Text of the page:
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Published: January 6th 2007
I had no idea what to expect from Burma. Out of all the travelers I have met along the way, only two had actually been there before. Everyone else had stories of people they knew who knew other people who had dared to risk traveling within Myanmar's untouched territory. I couldn't seem to get 'the bus ride from hell' story out of my head no matter how hard I tried.
A guy I met knew another guy who had taken the bus from Yangon to Inle. It was a long journey and very uncomfortable. After some time the bus began to climb up higher and higher into the hills around windy and precarious pathways. As they curled around a sharp curve, he watched in horror as the bus just ahead went too close to the edge, tipped and then plummeted into the valley below. His own bus screeched to a halt. Passengers filed off the vehicle to stand at the cliff's edge and peer down at the tragedy below. The traveler was frantic.
"We have to help them, somebody has to help all those people!" he cried but nobody around him could understand. He searched along the roadside for a
way down to them but there was none. He finally appealed to the driver.
"Please, can you call for help. Somebody needs to get to the people down there!" he implored.
He was met with a cold and empty stare.
"No," came the reply. The driver pointed towards the wreckage. "All dead."
As soon as we arrived into Yangon, we headed straight for the bus station and were lucky to find the final two remaining seats bound for Inle. We settled into our little space and braced ourselves for the 18 hour journey ahead. Surely it couldn't be that bad.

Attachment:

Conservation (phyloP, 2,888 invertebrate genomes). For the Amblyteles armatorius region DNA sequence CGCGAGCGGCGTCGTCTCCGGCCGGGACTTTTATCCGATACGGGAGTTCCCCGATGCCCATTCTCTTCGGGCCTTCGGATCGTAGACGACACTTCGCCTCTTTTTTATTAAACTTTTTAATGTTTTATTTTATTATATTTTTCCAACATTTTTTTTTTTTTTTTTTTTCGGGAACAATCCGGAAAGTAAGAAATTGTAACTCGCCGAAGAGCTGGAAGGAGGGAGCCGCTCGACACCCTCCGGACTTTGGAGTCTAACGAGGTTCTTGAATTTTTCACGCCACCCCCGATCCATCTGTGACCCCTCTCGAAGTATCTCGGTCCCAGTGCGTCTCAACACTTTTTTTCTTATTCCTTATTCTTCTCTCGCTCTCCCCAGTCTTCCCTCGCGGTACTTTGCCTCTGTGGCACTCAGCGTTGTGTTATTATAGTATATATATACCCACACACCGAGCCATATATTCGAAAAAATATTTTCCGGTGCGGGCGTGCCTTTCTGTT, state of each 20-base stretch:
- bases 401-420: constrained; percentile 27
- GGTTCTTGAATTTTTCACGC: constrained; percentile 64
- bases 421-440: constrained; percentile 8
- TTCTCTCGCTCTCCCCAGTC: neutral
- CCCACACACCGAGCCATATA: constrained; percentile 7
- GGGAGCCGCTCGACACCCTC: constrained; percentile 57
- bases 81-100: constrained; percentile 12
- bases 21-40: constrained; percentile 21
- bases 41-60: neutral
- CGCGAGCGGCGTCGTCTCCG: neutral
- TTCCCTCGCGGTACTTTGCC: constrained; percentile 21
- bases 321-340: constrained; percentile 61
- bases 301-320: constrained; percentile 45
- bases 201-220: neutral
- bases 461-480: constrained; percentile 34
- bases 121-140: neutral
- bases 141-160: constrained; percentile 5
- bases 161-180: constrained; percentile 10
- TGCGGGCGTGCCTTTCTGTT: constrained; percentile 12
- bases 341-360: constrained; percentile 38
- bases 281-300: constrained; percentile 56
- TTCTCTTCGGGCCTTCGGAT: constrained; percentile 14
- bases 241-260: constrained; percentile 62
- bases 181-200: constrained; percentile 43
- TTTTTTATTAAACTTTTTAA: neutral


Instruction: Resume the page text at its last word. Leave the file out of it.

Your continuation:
During the day, temperatures in that bus rose to an all time high. We could barely breathe or move or think. But as night fell we began to climb and weave our way into the hills. The temperature dropped sharply and suddenly we found ourselves shivering and breathing billows of visable breath. I tried to sleep, tried to keep warm, tried to will time to pass quickly. It wasn't long before we were met by a darkness that was so complete it was as though we were reliant on the driver's memory and rather meagre headlights to
navigate through the perilous and winding pathways. The state of the road below caused the bus to tilt and heave, pitching to and fro as if we were caught in a storm at sea. Inside, rows of heads kept lolling this way and that. I peered out of the window and into nothingness. With each left side tilt, I could feel the ground drawing nearer, the cliffs edge almost within reach. It was better not to look. But even with my eyes closed, that wretched scene kept playing over and over in my head: 'all dead... all dead..'
As I woke the sun was just beginning to rise. The world outside was covered in mist which slowly rose to reveal the desolate hills and plains ahead. It looked to me like the land before time. I half expected a dinosaur to step out to greet us. It was eerie and empty and beautiful. In that instant, I knew why I had come. My face was practically pressed up against the glass to take in each moment. With the end of my travels fast approaching, I wanted to savour every perfect scene, every inch of a view I would scarce
behold far, far away in London. The clock I was anxious to push ahead at our departure, I now wanted to freeze, if only for a little while. But all I succeeded in freezing were smiles in photos with stories to tell. And all I have left to savour is the memory of a place which, despite the arduous bus journeys, has made the past 8 months entirely worthwhile.
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